UK base rate increased to 0.75 per cent

UK base rate increased to 0.75 per cent 18 March 2022

UK base rate increased to 0.75 per cent

The Bank of England’s Monetary Policy Committee (MPC) has hiked its policy rate for a third consecutive time to 0.75%. The move is in response to CPI inflation reaching 5.5% in January, which is well above the Bank’s 2.0% target. At its February meeting, the MPC predicted inflation would peak at 7.25% in Q2 2022; yet they now believe it will reach 8.00% in Q2 and possibly drift higher.

The MPC acknowledged the inflationary effects and growth risks arising from the war in Ukraine but believes that it has limited influence on global inflation risks. However, the MPC cited growing domestically generated inflation, as firms respond to higher input costs by raising prices. The latest labour market figures, showing the unemployment rate down to just 3.9%, which is lower than pre-Covid, may have persuaded the MPC that there is little spare capacity in the economy, which is an inflationary risk.

In its press release, the Bank cited the need to anchor the inflation expectations of firms and consumers, which is consistent with recent speeches by MPC members. Thus, the MPC wants to send a clear message that it intends to act decisively before the public and markets start pricing in permanently higher inflation.

There were also signals from the MPC that rates are set to go higher still although perhaps not as high as some economists are predicting. In its statement, the MPC said: “the Committee judges that some further modest tightening in monetary policy may be appropriate in the coming months, but there are risks on both sides of that judgement depending on how medium-term prospects for inflation evolve”. The press release contains a largely downbeat assessment of economic growth prospects, so this could be a signal that the MPC is willing to change course quickly if necessary.

Given the hike was widely anticipated, and rates are already expected to go higher, we do not see this greatly altering the landscape of the property market in the near term. In the residential market, around three quarters of mortgages are fixed, and house prices have maintained a steady momentum throughout the typically quieter winter months and the Omicron wave. However, the squeeze on household incomes is likely to slow house price growth as the year advances, particularly after the rise in National Insurance payments and the lifting of the energy price cap next month.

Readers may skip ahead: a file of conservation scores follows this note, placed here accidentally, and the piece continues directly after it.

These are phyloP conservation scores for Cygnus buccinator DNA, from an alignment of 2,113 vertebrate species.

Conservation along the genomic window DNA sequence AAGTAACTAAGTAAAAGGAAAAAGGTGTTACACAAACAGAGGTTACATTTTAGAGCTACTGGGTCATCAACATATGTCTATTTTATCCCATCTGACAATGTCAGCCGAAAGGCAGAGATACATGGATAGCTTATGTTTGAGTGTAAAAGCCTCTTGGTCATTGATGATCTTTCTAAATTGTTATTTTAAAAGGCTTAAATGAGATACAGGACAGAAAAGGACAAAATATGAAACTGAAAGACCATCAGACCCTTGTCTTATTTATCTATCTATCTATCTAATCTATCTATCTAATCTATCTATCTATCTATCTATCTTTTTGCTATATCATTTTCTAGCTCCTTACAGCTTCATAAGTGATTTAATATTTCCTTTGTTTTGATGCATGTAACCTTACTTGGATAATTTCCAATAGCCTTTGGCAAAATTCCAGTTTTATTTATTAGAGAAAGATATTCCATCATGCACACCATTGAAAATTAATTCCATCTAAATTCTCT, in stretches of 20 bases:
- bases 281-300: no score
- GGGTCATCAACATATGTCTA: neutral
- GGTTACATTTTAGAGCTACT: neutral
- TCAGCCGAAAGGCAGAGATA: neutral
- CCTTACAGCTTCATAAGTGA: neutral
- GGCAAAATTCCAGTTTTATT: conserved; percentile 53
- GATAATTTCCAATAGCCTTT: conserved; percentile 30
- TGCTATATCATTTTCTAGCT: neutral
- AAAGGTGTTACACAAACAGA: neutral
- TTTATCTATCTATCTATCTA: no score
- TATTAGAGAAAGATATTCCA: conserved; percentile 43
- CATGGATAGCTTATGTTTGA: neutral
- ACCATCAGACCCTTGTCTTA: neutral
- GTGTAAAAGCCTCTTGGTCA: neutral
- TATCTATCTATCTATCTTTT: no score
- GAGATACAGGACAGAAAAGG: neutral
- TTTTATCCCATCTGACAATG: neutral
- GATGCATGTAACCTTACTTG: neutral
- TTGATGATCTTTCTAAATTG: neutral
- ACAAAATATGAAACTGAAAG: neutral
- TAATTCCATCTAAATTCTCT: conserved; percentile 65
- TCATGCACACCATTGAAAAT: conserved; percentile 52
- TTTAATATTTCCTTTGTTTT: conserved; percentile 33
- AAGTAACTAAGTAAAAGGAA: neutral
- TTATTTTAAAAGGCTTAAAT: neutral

For commercial property, we believe the arrival of a higher interest rate environment will shift investment strategies, not reduce activity. Our expectation is investors will respond to the increased cost of money by seeking higher yields. That can be done by pursuing assets with good rental growth prospects, which is still found in the industrial market; although the upside potential has been reduced by the high growth recorded already. Another option is the asset management route, particularly change of use opportunities, such as taking retail and office assets to mixed-use.

Note that in February, the MSCI all property net initial yield stood at 4.3%, and at the time of writing the 10-year Gilt yield is 1.6%, so there is still a healthy risk premium for commercial property.

Overall, we view this rate hike as a change that was widely anticipated, which the property market has already begun to factor into business plans. The issue now is whether economic growth can be maintained through the household income squeeze, and the fallout for prices and supply chains caused by the war in Ukraine. The good news is the Bank of England is clearly aware of these risks and is keeping its options open.

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